Maybe I’m wrong, but I tend to think that people are attracted to biological research because of an interest in nature and the noble desire to make the world a better place.

Those ideals are often stripped away in the realities and demands of working life – it turns out that it’s not so easy for one person to save the world, and you have to be more interested in Nature than nature to be successful. But I’ve always found it a bit paradoxical that from those eco-aware origins, we end up working in labs that generate vast amounts of waste and consume a lot of power.

Of course, much of this waste and consumption is unavoidable but there are a lot of ways that we can reduce the environmental impact of our labs by improving our practices. Here are 12 ways to start with:

1. Hold completed overnight PCR reactions at 10°C instead of 4°C. It won’t affect the product, but it will save a considerable amount of energy.

2. Replace falcon tubes with re-usable 50mL glass bottles in experiments that don’t require you to centrifuge the contents.

3. Close or switch off the fume hood. Fume hoods use vast amounts of power and the amount they consume is proportional to how far they are opened.

4. Buy reagents from on-site stores / freezer programs where possible. Does your BamHI really need to be chauffeur driven to you? On-site stores transports reagents in bulk, which saves fuel.

5. Find out if there are greener alternatives to the reagents you use. MIT’s “Green alternatives wizard” will help.

6. Buy service contracts for your equipment. That shiny new HPLC/spec/PCR machine looks great but 10 years down the road it’s going to be land-fill fodder if it’s not looked after. An annual service contract will prolong the life of your equipment, reducing waste, and keep your lab ticking over more reliably.

7. Recycle. We’ve told you about electroporation cuvettes and DNA columns – what else can you recycle in the lab?

8. Donate surplus equipment like computers or old microscopes to local schools, community groups or Freecycle.

9. Label lab equipment that can’t be turned off. That way people in the lab know they are free to turn off un-labelled equipment overnight or over the weekend.

10. Use non-mercury thermometers. Alcohol/glycol or digital thermometers are just as good.

11. Keep an up-to-date inventory of your lab’s chemicals to avoid duplicate orders.

12. Order only the amount that you need. How often have you bought a chemical only for most of it to languish on the shelf for years?

What are your ideas for reducing waste in the lab? Tell us in the comments.

For more tips, tricks, and hacks for getting your experiments done, check out the Bitesize Bio DIY in the Lab Hub.

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  1. well…this is what we do in our lab:
    1.use 2-200ul pipettes for taking out 2ul rather than 0.5 -10ul pipette.
    2.have a permanent etbr dealing glove taken out whenever we cast/handle an etbr stained gel.after use,its put back in the same packet.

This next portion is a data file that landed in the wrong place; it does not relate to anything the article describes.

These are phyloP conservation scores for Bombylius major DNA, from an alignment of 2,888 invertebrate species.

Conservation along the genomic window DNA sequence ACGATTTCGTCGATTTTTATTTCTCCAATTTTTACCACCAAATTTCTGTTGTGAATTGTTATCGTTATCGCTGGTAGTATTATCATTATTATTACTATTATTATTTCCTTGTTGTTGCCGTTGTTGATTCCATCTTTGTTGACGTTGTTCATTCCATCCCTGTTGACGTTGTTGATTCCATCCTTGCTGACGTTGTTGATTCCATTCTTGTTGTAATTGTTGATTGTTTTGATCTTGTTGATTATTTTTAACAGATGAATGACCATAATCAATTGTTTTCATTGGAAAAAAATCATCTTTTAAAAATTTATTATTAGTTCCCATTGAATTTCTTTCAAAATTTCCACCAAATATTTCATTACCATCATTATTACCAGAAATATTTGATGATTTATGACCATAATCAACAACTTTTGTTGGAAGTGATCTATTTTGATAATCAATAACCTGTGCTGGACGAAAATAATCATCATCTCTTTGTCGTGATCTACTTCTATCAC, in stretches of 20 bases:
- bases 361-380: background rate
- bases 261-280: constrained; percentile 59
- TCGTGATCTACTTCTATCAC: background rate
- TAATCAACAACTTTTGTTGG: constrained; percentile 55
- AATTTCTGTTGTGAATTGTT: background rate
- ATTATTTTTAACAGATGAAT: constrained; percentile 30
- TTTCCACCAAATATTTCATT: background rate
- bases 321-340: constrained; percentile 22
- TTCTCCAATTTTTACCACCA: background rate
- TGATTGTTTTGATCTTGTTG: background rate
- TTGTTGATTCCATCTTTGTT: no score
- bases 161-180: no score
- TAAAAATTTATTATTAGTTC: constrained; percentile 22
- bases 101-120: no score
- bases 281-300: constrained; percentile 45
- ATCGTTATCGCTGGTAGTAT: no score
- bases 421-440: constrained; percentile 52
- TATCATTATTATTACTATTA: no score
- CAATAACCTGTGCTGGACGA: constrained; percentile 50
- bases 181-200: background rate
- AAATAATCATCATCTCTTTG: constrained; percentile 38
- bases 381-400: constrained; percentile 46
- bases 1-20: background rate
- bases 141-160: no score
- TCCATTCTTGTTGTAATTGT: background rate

3.have a permanent glove set for setting up pcrs, and also for taking out tips while filling the tip box.
    4.reuse old chemical containers used as dicards.or better..if they once carried some liquid n are made of glass..after thorough cleaning, they are used for storing stock solutions.
    5.washed tips n eppendorfs are used for undergrad trivial demonstration is twice casted agarose.
    6.PAGE sealing carried out using binder clips and agar,which is again reused.rather than using tapes.
    7.reusing alumunium foil.

  2. Hi Nick,
    I found your article very interesting, particularly after I read “Lab Stuff I Wish I Could Use in my Kitchen” by Emily Crow. She made interesting observations, but some not so environmentally friendly, like using Parafilm instead of other plastic wrap in the kitchen. Well, I avoid plastic wraps as much as possible! But how about the other way around? How about re-using stuff that you would otherwise throw away at home in the lab? In my lab and many others, people have the habit of autoclaving microtubes in beakers covered with aluminum foil, which creates a lot of waste. I decided to start using glass jars I would throw away at home, like mayonnaise or coffee jars that have a metal cover. They are perfect for autoclaving, keep your tubes protected, are free, and eliminate the need to use aluminum foil!

  3. I’ve heard the glove re-use thing myself, and I think it’s a bad idea.

    If you are wearing the gloves to protect you from your experiments, then you can re-use them as long as you can do it safely – don’t touch the outside, don’t blow them right-side out with your mouth, ect ect. Personally, I don’t think I’ve ever actually seen somebody doing this properly.

    If you are wearing your gloves to protect your experiment from you (DNase, RNase, protease) then you have to change them often or they are useless. No other way around it. I’m all for saving the lab money and reducing waste, but I firmly believe this isn’t the place to do it.

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